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You might find yourself in the position of having to troubleshoot a computer but traveling to it is impractical or impossible. Remote Desktop and Remote Assistance are two features that can make remote troubleshooting possible by actually placing another desktop on your own either through the Internet or a private network. PCAnywhere from Symantec.com is an excellent program for this purpose and is much more reliable than the Windows features. Another nice feature is that it can be configured to work from behind a firewall if one or both users have a router or firewall set up. Remote Desktop is a program that comes with XP. You can install it on other Windows computers by using the XP installation CD-ROM. When the main page appears, click Perform additional tasks, then Set up Remote Desktop connection, and follow the prompts.
Remote Assistance, which is basically the same, is available on Windows Messenger (XP only), or on NetMeeting (in any version with NetMeeting installed, type conf in the Run dialog). Search the Windows Help files for more information. NetMeeting, however, is often unreliable.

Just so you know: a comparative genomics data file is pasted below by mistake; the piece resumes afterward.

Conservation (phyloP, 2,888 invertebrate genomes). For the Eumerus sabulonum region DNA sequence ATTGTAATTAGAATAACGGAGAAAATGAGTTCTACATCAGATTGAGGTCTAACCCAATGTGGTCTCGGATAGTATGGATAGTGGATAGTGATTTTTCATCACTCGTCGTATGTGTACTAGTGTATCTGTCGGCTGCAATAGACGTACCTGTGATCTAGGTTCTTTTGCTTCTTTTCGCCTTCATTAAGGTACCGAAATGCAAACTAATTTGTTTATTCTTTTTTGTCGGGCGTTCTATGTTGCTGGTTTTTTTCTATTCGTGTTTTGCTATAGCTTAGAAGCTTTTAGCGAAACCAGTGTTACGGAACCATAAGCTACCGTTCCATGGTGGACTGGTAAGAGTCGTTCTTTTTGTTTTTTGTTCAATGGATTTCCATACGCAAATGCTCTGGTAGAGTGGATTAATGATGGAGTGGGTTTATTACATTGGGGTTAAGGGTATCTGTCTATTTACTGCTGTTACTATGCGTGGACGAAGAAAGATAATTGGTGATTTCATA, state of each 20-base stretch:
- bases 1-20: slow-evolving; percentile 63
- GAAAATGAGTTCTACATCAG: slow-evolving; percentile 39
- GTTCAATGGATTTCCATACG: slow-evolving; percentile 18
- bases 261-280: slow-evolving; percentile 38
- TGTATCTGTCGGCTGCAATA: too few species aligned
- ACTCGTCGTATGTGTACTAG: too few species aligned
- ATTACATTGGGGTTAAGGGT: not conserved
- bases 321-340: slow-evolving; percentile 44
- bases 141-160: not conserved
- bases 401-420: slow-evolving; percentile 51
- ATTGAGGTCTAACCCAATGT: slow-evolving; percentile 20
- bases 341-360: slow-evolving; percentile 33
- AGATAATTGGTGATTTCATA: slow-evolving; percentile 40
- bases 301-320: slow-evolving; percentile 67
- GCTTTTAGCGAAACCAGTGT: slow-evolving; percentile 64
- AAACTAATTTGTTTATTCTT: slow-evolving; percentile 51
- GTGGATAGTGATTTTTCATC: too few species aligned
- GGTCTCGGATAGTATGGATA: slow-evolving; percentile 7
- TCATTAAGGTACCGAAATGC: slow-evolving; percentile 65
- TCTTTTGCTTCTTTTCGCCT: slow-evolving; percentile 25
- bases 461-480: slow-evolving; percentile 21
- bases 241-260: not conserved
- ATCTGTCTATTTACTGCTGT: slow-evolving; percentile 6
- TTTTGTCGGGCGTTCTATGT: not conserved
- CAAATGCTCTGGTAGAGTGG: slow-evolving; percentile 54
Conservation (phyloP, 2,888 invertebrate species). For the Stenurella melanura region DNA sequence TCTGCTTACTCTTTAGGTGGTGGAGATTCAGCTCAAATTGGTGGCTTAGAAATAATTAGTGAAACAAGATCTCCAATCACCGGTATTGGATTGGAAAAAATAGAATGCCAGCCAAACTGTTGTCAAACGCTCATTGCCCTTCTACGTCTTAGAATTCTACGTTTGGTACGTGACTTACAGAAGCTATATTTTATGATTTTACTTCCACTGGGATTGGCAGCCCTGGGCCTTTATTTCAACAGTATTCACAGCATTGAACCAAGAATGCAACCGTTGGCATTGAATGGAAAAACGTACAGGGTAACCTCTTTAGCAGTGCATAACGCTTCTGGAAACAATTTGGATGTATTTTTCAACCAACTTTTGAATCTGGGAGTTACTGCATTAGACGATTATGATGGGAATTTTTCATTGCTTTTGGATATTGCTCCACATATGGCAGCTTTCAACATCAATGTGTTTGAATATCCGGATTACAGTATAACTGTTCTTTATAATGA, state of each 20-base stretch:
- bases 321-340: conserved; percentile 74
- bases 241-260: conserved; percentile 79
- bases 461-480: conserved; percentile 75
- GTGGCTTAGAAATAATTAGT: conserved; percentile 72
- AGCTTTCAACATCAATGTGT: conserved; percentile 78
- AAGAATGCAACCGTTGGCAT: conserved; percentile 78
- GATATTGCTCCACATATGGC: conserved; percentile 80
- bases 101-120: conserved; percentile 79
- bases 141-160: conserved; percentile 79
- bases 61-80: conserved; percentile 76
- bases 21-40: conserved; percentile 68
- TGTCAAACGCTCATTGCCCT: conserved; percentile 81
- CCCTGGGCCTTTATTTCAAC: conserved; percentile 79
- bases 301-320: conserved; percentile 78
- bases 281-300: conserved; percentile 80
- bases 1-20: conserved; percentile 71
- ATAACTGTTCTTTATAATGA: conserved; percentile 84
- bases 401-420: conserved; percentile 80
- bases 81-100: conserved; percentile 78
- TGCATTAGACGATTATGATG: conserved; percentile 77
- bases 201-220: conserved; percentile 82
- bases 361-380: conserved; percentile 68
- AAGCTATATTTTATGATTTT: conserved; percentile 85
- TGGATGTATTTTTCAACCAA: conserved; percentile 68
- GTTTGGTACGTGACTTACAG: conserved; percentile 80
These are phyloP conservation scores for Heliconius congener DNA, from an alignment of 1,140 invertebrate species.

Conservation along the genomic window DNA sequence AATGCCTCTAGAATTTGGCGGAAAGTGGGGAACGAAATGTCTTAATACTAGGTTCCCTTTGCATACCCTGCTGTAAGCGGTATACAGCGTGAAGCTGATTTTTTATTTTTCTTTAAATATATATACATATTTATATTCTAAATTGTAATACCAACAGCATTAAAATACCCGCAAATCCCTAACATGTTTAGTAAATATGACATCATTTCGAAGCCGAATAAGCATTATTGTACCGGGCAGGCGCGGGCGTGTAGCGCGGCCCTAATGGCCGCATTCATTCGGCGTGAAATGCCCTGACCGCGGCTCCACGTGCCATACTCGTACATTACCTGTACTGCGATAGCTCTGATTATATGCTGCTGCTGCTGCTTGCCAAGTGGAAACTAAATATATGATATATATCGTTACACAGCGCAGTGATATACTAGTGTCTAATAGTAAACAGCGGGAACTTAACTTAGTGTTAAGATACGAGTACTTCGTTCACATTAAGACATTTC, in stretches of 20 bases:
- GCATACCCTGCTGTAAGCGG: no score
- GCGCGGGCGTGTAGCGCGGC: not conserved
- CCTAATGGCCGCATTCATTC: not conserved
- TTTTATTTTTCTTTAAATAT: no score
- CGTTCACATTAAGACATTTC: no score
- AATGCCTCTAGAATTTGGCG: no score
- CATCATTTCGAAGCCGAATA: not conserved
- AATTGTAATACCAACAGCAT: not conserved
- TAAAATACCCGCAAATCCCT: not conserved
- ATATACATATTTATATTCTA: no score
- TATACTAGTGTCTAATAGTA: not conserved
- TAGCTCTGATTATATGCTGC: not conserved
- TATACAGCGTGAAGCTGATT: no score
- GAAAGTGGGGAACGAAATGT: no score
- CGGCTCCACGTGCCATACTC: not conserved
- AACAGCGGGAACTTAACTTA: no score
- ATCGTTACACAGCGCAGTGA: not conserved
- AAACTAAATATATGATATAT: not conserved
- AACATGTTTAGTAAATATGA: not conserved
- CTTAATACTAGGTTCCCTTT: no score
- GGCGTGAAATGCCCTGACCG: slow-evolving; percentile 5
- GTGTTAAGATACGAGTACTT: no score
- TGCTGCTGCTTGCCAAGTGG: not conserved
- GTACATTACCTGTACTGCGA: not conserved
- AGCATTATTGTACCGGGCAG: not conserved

Some tips on troubleshooting:
Any time troubleshooting becomes too time-consuming, or if the problem resists all efforts to solve it, it is best to back up the data, format the hard drive, reinstall Windows and the programs, and then restore the data.
If you run a virus scan and find any Klez or Elkern viruses in the System and/or System32 folders, chances are the system is damaged beyond repair. Reinstall the system as described previously. However, Panda Software (pandasoftware.com) has repair utilities available that might help so the system can be repaired instead of redone.
If you intend to format the hard drive and reinstall the system from scratch, and you don't have driver disks for all the hardware, it is a good idea to run an information-gathering utility that lists hardware, as discussed earlier in this chapter, and print a report. This way, if Windows doesn't recognize some of the installed hardware, you'll have a much easier time finding drivers.
If you are upgrading Windows, instead of running the upgrade disc from within the previous version, it often is a better idea to back up the data, format the hard drive, and run a clean install from the upgrade disk. This is especially advisable if you're upgrading Windows Me. While installing Windows, you'll be prompted to insert the disk from the version of Windows that was previously installed on the computer. Make sure you have it handy.
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